As with everything else, there have been several different standards over the years with many of them coming in the last couple of years. The table below has more information:

Standard Aspect Ratio Resolution Notes
VGA 4:3 640x480 Now obselete
SVGA 4:3 800x600 Nearly obselete
XGA 4:3 1024x768 Common for PC displays
HDTV 720p 16:9 1280x720 Lower-end HDTV
SXGA 5:4 1280x1024 Common for PC displays
UXGA 16:10 1600x1200 For fullscreen displays
WSXGA+ 16:10 1680x1050 For widescreen displays
HDTV 1080p 16:9 1920x1080 High-end HDTV
WUXGA 16:10 1920x1200 Very large displays
WQUXGA 16:10 2560x1600 For the largest displays

Video cards contain their own RAM (VRAM) that allows them to support higher levels of color depth, resolution and performance. Unfortunately, the PCI bus which offers a throughput of 132 MBps, was unable to keep up with the increasing demands of newer technologies. The Advanced Graphic Port (AGP) was developed to attain even higher performance levels including 3-D graphics texturing. This was achieved by creating a direct connection to the northbridge on its own bus. AGP is derived from the PCI specification and is only used for video adapters. There are several AGP levels that are listed in the table below:

Mode Bus Speed Throughput
1x 66 MHz 266 MBps
2x 66 MHz 533 MBps
4x 66 MHz 1.07 GBps
8x 66 MHz 2.1 GBps

The multipliers 1x, 2x, 4x and 8x refer to the number of times the signal is increased per clock cycle.

Like AGP, the PCIe interface is also based on the PCI standard, but has speeds much faster than AGP or PCI. In fact, with its theoretical throughput of 16 GBps, it is sure to replace AGP for graphics cards and is already being used for that purpose.

Where you will install a video card depends a lot on what type of video card you have and which slots are available. If the card is AGP, there is only one choice as motherboards only have 1 AGP slot. If installing a PCI or PCIe card, it is good idea to leave the slot on the fan side of the video card blank for ventilation as modern video cards can get pretty hot. Once you have identified the correct slot, simply insert the edge with the metal contacts into the slot making sure not to touch the contacts. Once inserted, screw the card into the case to lock it in and connect the monitor cable to the back of the card. The final step is to install the driver for the video card. This will usually be located on an accompanying disk, however, it is usually better to go download an updated driver from the manufacturer's website which may contain bug fixes and enhancements.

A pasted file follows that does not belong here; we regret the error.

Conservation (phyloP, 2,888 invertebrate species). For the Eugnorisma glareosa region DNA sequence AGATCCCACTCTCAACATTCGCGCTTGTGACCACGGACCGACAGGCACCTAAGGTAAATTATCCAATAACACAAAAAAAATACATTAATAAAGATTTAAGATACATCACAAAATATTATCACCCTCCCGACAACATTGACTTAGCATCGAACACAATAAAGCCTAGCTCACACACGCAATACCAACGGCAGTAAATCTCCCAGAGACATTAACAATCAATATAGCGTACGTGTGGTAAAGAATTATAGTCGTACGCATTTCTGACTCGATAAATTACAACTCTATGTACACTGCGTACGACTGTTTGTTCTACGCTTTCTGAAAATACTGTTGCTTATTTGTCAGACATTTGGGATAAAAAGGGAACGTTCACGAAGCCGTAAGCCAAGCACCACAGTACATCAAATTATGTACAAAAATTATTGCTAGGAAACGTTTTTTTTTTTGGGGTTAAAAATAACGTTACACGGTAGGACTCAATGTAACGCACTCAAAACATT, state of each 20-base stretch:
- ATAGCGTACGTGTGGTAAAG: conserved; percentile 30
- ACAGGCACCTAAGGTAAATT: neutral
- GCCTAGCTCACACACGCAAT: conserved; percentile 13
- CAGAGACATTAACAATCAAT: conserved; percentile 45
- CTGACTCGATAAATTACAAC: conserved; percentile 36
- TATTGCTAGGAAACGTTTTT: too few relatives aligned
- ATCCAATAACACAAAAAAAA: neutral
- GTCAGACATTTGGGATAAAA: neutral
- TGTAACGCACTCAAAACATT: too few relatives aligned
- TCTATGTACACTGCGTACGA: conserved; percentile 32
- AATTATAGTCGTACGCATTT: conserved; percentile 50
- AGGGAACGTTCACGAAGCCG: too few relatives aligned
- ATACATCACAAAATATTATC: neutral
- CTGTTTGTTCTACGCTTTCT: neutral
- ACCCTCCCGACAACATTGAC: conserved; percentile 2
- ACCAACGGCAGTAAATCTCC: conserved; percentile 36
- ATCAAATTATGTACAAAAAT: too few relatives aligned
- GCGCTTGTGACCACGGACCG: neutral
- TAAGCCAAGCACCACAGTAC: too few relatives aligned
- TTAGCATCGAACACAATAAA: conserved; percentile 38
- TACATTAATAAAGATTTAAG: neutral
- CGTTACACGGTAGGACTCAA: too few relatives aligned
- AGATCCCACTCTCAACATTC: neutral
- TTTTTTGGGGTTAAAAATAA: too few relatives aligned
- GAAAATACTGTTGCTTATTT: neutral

Troubleshooting Video

The most common video problem is incorrect settings in the video card properties. When viewing these properties, Windows will often allow you to set the resolution and/or color depth to a level that your monitor can't support (but your video card can). For example, if your monitor only supports a maximum resolution of 1024x768, but you change the properties in Windows to 1280x1024, the screen is most likely going to get garbled, or more likely go blank with static lines. Fortunately, most video cards require a confirmation after the change is made and if it is not confirmed, it will revert to the previous resolution after a short waiting period. If for some reason incorrect settings are made, you can boot into safe mode (more about this in the operating systems section) which uses a VGA display mode (640x480) and you can change the settings back manually.

Another common problem is the installation of an incorrect driver. If you are having video problems, make sure you have the correct and updated driver from the manufacturer. Again, you can use safe mode to uninstall the current driver and install the correct one.

Video cards don't have too many hardware failures. If the card has a fan, it can fail and cause the card to overheat. You can always open the case to make sure the fan is still running. This and other hardware failures will typically result in a garbled screen and possibly lock up the computer. One way to confirm a hardware failure is to use our trusty friend safe mode. If the problem doesn't show up there, it probably isn't a hardware problem and is more likely one of the above.

If you suspect that an onboard video adapter has gone bad, you can insert a video adapter and see if that works. If so, you can replace the motherboard, or just continue running the video off the video card.